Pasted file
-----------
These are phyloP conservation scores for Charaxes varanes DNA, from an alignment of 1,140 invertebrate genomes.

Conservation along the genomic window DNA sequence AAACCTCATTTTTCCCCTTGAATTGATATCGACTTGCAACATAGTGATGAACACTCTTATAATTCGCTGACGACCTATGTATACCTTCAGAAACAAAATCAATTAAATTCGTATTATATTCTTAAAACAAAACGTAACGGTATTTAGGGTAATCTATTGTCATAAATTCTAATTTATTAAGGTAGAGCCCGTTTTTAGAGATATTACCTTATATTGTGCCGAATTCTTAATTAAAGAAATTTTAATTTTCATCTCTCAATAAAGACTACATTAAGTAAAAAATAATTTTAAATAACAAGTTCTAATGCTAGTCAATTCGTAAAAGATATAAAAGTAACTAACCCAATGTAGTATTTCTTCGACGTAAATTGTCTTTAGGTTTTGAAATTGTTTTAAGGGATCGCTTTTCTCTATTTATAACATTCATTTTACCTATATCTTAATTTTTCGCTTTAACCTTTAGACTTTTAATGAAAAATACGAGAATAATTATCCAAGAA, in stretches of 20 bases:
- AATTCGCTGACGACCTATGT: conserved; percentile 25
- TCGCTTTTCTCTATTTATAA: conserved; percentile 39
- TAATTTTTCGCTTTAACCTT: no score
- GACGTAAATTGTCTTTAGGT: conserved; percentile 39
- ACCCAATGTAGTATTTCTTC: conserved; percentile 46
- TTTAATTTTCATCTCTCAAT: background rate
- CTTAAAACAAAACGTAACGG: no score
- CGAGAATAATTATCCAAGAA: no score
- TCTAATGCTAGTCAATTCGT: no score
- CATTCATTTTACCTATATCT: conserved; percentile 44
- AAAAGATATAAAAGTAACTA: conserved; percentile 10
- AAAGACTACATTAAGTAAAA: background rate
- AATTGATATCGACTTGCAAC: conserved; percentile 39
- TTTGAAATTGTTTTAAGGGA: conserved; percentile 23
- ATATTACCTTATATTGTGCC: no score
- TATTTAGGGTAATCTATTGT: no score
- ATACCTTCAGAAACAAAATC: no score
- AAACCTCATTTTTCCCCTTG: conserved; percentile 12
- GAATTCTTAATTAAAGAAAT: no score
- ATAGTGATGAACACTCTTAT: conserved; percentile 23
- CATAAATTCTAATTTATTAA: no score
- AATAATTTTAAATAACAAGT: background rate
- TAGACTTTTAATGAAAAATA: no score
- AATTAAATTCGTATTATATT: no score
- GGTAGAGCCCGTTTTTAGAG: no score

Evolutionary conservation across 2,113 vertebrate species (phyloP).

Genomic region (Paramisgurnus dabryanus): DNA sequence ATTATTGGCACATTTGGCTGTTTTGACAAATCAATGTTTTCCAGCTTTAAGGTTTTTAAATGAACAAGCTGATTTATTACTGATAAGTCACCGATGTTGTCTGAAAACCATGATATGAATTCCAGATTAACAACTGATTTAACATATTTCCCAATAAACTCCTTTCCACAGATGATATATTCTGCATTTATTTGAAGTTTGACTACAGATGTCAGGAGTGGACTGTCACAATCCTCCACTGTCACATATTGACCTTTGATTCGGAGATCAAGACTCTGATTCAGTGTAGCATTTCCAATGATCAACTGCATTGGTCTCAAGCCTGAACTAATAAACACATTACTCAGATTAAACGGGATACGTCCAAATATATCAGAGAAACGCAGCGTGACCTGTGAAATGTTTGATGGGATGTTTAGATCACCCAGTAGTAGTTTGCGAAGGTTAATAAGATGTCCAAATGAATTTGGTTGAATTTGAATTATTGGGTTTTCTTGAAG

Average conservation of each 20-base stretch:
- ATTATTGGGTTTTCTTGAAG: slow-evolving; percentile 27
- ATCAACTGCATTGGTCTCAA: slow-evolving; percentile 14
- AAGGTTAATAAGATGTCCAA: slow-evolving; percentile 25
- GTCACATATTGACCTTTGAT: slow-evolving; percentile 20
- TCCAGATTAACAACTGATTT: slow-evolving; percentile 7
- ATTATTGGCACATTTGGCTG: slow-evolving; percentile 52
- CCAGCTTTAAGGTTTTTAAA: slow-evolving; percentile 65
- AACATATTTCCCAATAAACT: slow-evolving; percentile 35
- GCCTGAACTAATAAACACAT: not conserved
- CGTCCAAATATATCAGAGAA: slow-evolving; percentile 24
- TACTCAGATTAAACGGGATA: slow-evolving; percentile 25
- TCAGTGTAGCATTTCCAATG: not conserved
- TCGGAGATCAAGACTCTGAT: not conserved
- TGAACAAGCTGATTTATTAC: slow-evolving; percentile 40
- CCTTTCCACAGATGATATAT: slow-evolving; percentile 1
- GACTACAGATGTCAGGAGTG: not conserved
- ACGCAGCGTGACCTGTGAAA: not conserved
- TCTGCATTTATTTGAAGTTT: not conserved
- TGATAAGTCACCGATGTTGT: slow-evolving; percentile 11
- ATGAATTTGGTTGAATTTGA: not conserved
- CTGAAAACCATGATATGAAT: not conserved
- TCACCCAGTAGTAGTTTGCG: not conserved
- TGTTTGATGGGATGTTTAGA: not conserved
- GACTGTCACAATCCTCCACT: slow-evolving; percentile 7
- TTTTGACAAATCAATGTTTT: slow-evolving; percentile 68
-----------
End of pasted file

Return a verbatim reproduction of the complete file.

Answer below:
These are phyloP conservation scores for Charaxes varanes DNA, from an alignment of 1,140 invertebrate genomes.

Conservation along the genomic window DNA sequence AAACCTCATTTTTCCCCTTGAATTGATATCGACTTGCAACATAGTGATGAACACTCTTATAATTCGCTGACGACCTATGTATACCTTCAGAAACAAAATCAATTAAATTCGTATTATATTCTTAAAACAAAACGTAACGGTATTTAGGGTAATCTATTGTCATAAATTCTAATTTATTAAGGTAGAGCCCGTTTTTAGAGATATTACCTTATATTGTGCCGAATTCTTAATTAAAGAAATTTTAATTTTCATCTCTCAATAAAGACTACATTAAGTAAAAAATAATTTTAAATAACAAGTTCTAATGCTAGTCAATTCGTAAAAGATATAAAAGTAACTAACCCAATGTAGTATTTCTTCGACGTAAATTGTCTTTAGGTTTTGAAATTGTTTTAAGGGATCGCTTTTCTCTATTTATAACATTCATTTTACCTATATCTTAATTTTTCGCTTTAACCTTTAGACTTTTAATGAAAAATACGAGAATAATTATCCAAGAA, in stretches of 20 bases:
- AATTCGCTGACGACCTATGT: conserved; percentile 25
- TCGCTTTTCTCTATTTATAA: conserved; percentile 39
- TAATTTTTCGCTTTAACCTT: no score
- GACGTAAATTGTCTTTAGGT: conserved; percentile 39
- ACCCAATGTAGTATTTCTTC: conserved; percentile 46
- TTTAATTTTCATCTCTCAAT: background rate
- CTTAAAACAAAACGTAACGG: no score
- CGAGAATAATTATCCAAGAA: no score
- TCTAATGCTAGTCAATTCGT: no score
- CATTCATTTTACCTATATCT: conserved; percentile 44
- AAAAGATATAAAAGTAACTA: conserved; percentile 10
- AAAGACTACATTAAGTAAAA: background rate
- AATTGATATCGACTTGCAAC: conserved; percentile 39
- TTTGAAATTGTTTTAAGGGA: conserved; percentile 23
- ATATTACCTTATATTGTGCC: no score
- TATTTAGGGTAATCTATTGT: no score
- ATACCTTCAGAAACAAAATC: no score
- AAACCTCATTTTTCCCCTTG: conserved; percentile 12
- GAATTCTTAATTAAAGAAAT: no score
- ATAGTGATGAACACTCTTAT: conserved; percentile 23
- CATAAATTCTAATTTATTAA: no score
- AATAATTTTAAATAACAAGT: background rate
- TAGACTTTTAATGAAAAATA: no score
- AATTAAATTCGTATTATATT: no score
- GGTAGAGCCCGTTTTTAGAG: no score

Evolutionary conservation across 2,113 vertebrate species (phyloP).

Genomic region (Paramisgurnus dabryanus): DNA sequence ATTATTGGCACATTTGGCTGTTTTGACAAATCAATGTTTTCCAGCTTTAAGGTTTTTAAATGAACAAGCTGATTTATTACTGATAAGTCACCGATGTTGTCTGAAAACCATGATATGAATTCCAGATTAACAACTGATTTAACATATTTCCCAATAAACTCCTTTCCACAGATGATATATTCTGCATTTATTTGAAGTTTGACTACAGATGTCAGGAGTGGACTGTCACAATCCTCCACTGTCACATATTGACCTTTGATTCGGAGATCAAGACTCTGATTCAGTGTAGCATTTCCAATGATCAACTGCATTGGTCTCAAGCCTGAACTAATAAACACATTACTCAGATTAAACGGGATACGTCCAAATATATCAGAGAAACGCAGCGTGACCTGTGAAATGTTTGATGGGATGTTTAGATCACCCAGTAGTAGTTTGCGAAGGTTAATAAGATGTCCAAATGAATTTGGTTGAATTTGAATTATTGGGTTTTCTTGAAG

Average conservation of each 20-base stretch:
- ATTATTGGGTTTTCTTGAAG: slow-evolving; percentile 27
- ATCAACTGCATTGGTCTCAA: slow-evolving; percentile 14
- AAGGTTAATAAGATGTCCAA: slow-evolving; percentile 25
- GTCACATATTGACCTTTGAT: slow-evolving; percentile 20
- TCCAGATTAACAACTGATTT: slow-evolving; percentile 7
- ATTATTGGCACATTTGGCTG: slow-evolving; percentile 52
- CCAGCTTTAAGGTTTTTAAA: slow-evolving; percentile 65
- AACATATTTCCCAATAAACT: slow-evolving; percentile 35
- GCCTGAACTAATAAACACAT: not conserved
- CGTCCAAATATATCAGAGAA: slow-evolving; percentile 24
- TACTCAGATTAAACGGGATA: slow-evolving; percentile 25
- TCAGTGTAGCATTTCCAATG: not conserved
- TCGGAGATCAAGACTCTGAT: not conserved
- TGAACAAGCTGATTTATTAC: slow-evolving; percentile 40
- CCTTTCCACAGATGATATAT: slow-evolving; percentile 1
- GACTACAGATGTCAGGAGTG: not conserved
- ACGCAGCGTGACCTGTGAAA: not conserved
- TCTGCATTTATTTGAAGTTT: not conserved
- TGATAAGTCACCGATGTTGT: slow-evolving; percentile 11
- ATGAATTTGGTTGAATTTGA: not conserved
- CTGAAAACCATGATATGAAT: not conserved
- TCACCCAGTAGTAGTTTGCG: not conserved
- TGTTTGATGGGATGTTTAGA: not conserved
- GACTGTCACAATCCTCCACT: slow-evolving; percentile 7
- TTTTGACAAATCAATGTTTT: slow-evolving; percentile 68